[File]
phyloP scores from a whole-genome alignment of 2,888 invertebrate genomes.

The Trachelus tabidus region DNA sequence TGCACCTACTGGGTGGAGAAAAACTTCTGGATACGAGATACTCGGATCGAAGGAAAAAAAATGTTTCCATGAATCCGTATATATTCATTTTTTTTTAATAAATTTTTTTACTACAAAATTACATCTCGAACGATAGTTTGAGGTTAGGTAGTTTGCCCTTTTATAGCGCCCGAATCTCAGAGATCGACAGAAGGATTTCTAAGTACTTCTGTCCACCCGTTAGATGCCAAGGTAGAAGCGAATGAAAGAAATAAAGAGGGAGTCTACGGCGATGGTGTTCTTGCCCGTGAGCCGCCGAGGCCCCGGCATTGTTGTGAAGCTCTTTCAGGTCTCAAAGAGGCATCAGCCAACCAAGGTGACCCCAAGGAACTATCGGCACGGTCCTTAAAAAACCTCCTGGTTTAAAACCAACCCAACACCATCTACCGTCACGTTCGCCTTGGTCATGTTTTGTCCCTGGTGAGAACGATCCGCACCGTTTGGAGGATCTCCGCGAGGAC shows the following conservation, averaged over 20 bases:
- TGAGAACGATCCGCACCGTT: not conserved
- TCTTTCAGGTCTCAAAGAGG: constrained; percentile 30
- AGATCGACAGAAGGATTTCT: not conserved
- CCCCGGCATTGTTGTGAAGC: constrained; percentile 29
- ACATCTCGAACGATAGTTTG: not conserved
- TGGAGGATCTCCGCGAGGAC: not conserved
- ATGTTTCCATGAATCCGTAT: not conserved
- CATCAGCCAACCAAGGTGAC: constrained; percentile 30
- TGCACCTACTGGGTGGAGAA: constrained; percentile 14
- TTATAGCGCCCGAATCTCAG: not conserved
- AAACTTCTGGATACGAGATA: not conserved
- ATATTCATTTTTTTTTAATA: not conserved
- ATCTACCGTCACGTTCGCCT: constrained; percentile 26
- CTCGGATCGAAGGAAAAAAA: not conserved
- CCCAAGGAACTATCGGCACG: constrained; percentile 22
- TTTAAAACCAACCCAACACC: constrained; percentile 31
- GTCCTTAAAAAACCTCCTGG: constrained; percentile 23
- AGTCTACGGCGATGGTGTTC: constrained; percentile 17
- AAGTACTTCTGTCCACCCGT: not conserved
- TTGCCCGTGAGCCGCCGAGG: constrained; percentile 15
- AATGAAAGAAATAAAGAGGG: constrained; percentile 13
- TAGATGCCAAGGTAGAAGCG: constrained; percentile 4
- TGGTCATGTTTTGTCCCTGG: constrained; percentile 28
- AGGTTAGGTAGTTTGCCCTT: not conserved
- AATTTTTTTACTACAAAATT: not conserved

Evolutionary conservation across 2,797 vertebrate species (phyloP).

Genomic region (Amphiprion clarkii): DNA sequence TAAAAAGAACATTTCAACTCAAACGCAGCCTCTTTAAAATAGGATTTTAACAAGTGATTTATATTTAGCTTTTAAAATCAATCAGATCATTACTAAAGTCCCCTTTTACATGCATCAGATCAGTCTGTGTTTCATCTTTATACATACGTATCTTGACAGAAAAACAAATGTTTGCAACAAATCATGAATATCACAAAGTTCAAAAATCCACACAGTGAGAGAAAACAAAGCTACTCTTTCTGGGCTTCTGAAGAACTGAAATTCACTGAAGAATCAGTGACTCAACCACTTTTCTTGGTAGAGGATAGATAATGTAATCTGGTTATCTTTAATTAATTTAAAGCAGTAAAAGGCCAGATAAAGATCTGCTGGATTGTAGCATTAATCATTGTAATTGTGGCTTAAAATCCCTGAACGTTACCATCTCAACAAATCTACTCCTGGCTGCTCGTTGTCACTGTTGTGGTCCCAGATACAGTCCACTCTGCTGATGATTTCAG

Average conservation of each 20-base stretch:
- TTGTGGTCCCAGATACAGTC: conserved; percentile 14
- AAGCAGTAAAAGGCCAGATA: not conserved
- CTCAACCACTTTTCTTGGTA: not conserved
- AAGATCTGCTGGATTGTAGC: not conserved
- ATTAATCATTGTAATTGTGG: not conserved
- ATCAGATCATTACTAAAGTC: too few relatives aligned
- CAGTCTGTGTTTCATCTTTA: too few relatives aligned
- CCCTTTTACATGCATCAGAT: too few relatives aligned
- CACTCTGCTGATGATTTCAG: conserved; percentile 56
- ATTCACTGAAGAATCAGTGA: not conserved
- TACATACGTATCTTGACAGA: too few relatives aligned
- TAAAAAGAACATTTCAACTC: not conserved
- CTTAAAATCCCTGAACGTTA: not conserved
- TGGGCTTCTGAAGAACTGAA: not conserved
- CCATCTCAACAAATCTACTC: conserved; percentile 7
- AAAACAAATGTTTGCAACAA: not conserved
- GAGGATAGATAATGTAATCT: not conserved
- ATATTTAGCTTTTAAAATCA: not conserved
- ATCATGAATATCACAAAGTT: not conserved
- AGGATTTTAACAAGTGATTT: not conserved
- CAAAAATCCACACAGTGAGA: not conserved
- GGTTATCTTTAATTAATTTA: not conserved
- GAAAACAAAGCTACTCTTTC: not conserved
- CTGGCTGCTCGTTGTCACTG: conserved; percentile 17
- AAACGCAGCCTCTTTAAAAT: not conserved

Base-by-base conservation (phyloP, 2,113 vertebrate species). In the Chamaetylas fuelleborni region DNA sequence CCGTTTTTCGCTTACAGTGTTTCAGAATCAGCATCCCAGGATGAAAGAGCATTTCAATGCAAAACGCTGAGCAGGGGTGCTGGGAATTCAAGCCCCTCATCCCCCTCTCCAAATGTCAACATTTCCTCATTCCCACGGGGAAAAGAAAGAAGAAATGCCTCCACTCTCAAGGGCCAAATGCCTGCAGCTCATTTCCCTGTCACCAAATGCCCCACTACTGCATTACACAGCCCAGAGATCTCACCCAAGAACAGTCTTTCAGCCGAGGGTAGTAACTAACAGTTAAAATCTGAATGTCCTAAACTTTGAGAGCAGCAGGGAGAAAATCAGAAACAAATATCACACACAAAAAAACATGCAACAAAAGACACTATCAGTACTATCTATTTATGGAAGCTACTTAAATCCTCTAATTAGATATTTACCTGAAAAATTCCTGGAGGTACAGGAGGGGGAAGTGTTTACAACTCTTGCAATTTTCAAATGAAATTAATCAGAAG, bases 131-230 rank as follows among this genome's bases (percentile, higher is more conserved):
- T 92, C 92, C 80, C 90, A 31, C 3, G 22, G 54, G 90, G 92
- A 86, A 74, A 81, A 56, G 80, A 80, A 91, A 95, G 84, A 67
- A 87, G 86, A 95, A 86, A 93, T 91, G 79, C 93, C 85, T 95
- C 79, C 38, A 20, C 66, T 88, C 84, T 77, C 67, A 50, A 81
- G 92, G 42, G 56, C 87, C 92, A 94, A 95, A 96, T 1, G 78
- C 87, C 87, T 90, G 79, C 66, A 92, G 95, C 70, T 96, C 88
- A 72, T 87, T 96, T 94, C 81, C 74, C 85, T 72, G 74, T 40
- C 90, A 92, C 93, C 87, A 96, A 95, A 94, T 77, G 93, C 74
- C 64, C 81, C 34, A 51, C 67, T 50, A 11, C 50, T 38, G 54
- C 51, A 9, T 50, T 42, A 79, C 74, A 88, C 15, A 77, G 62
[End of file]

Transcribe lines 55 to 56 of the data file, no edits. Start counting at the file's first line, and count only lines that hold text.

- AAACGCAGCCTCTTTAAAAT: not conserved

Base-by-base conservation (phyloP, 2,113 vertebrate species). In the Chamaetylas fuelleborni region DNA sequence CCGTTTTTCGCTTACAGTGTTTCAGAATCAGCATCCCAGGATGAAAGAGCATTTCAATGCAAAACGCTGAGCAGGGGTGCTGGGAATTCAAGCCCCTCATCCCCCTCTCCAAATGTCAACATTTCCTCATTCCCACGGGGAAAAGAAAGAAGAAATGCCTCCACTCTCAAGGGCCAAATGCCTGCAGCTCATTTCCCTGTCACCAAATGCCCCACTACTGCATTACACAGCCCAGAGATCTCACCCAAGAACAGTCTTTCAGCCGAGGGTAGTAACTAACAGTTAAAATCTGAATGTCCTAAACTTTGAGAGCAGCAGGGAGAAAATCAGAAACAAATATCACACACAAAAAAACATGCAACAAAAGACACTATCAGTACTATCTATTTATGGAAGCTACTTAAATCCTCTAATTAGATATTTACCTGAAAAATTCCTGGAGGTACAGGAGGGGGAAGTGTTTACAACTCTTGCAATTTTCAAATGAAATTAATCAGAAG, bases 131-230 rank as follows among this genome's bases (percentile, higher is more conserved):